The audience roared with laughter (and it was funny), but there is a troubling message. Consumerism, corporatism, and product placement, are, after all, what America is, although given the alternative of North Korea, McWorld seems like paradise. A Big Mac may taste like heaven after weeks of MREs, but when that’s the defining core of your society, you have a problem. In a scene where the Wolverines are talk about what they miss most, it’s all material possessions – except for Matt, who misses his girlfriend.

    It’s worth noting that although Milius is not necessarily opposed to hating on North Korea (he wrote the story for the video game Homefront [18]), he condemned the remake as unnecessary and went so far he would like to see a Red Dawn “about Mexico.” While using the same character names and general pattern, the remake systematically and deliberately cheapens the original film’s thematic power. If anything, Homefront has less of a simplistic video game plot than Red Dawn 2012. Significantly, the scene where Robert drinks the deer blood has been turned into a joke rather than a solemn rite of initiation. We’re not watching boys turn into men or young adults accepting the responsibility of warriors. We’re watching multiracial pinups act out the contemporary American governing ideology – multiracial diversity united under a corporate culture waving the American flag.

    Of course, it didn’t do any good. Liberal reporters shrieked that the movie was propaganda for the “Tea Party.” [19] Other progressives sneered that it had inspired racism [20] – not against Russians of course, who should all be killed, but against Asians [21]. Regardless of how diversified, statist, and bland the film was designed to be, the Left can never approve of Americans celebrating martial pride or even PC patriotism. The Stars and Stripes, the Corps, and even the idea of fighting for your country are all too associated with fascist whites and remnants of Tradition in the eyes of the Left.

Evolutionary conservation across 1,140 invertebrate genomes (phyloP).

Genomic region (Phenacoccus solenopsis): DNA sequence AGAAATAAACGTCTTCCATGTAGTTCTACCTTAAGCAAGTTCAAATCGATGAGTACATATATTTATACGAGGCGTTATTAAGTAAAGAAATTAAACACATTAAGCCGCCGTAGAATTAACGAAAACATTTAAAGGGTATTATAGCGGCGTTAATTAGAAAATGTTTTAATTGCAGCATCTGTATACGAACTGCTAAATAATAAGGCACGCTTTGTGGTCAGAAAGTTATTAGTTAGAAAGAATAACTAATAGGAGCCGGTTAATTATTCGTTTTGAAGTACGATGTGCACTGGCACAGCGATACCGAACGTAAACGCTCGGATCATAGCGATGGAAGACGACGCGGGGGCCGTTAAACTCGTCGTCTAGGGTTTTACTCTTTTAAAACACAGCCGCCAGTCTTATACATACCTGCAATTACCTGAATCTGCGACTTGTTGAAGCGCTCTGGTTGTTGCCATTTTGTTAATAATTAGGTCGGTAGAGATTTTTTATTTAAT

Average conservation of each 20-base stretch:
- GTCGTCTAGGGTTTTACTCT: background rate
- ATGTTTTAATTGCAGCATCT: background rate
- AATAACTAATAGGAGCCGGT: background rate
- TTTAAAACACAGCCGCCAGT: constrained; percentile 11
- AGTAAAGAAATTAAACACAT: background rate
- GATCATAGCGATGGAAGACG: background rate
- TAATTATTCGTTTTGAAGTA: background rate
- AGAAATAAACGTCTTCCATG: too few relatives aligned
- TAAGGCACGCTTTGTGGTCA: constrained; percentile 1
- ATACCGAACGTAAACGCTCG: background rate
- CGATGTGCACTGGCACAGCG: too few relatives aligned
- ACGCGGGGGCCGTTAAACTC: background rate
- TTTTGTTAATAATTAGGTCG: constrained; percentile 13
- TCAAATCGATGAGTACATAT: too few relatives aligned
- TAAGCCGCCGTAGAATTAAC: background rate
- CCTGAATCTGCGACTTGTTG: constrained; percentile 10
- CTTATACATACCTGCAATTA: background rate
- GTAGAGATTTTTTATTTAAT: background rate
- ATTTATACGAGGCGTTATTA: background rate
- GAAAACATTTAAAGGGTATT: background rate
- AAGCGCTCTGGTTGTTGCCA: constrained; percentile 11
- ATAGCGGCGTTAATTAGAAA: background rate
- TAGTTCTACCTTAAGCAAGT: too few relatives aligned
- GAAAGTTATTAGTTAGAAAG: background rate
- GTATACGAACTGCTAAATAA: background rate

Nonetheless, it won’t stop. The core symbols of the American past are slowly being redefined to fit the post-American present. The vessels stay the same, but the content is changed. Thus the military is redefined as egalitarian, in the American pantheon Thomas Jefferson is replaced by Martin Luther King, and the consensus around historical figures and periods like Abraham Lincoln and Reconstruction is reinterpreted.

    Part of this process involves remaking successful pop culture franchises from the past, from Conan the Barbarian to The Karate Kid. While the remakes usually bomb, they accomplish the purpose of stripping anti-egalitarian themes from the past and ensuring the face of pop culture is never white. Thus, the original Red Dawn, a genuinely subversive movie, is transformed into a pro-government multicultural celebration of the new America. Leftists still think it’s too much, conservatives rush to support it, and the process continues. In the real world we live in, these new multicultural soldiers aren’t guerillas – they’re the occupiers, the paid servants of the cultural elite. The message of resistance lies in the original Red Dawn, the story of a folk uprising and a revolution from the periphery which uses Traditionalism couched within popular American symbols.

    Our real Wolverines have to overthrow our parasitic rulers for many reasons, but perhaps the most important is simply – “because we live here.” After all, “We’re all going to die – die standing up!”


    (Review Source)
  • Light Entertainment:The (Implicitly) White Music of Scott Walker
    (”Starship Troopers” is briefly mentioned in this.)

    [1]4,826 words

    No Regrets: Writings on Scott Walker [2]
    Edited by Rob Young
    London: Orion, 2012.

    “I’ve come far from chains/From metal and stone/From makeshift designs/And seeking a star” — Scott Walker, “Rhymes of Goodbye”

    “Searching for a more authentic life than just as another puppet on a string he withdrew into the world of his own music” — (“Didn’t Time Sound Sweet,” No Regrets, pp. 59–60)

    “For in this medley the worlds of high art and ‘pop’ art . . . all meet.” — Harold Beaver, “Introduction” to Moby-Dick by Herman Melville, ed. Harold Beaver (New York: Penguin, 1972), p. 25.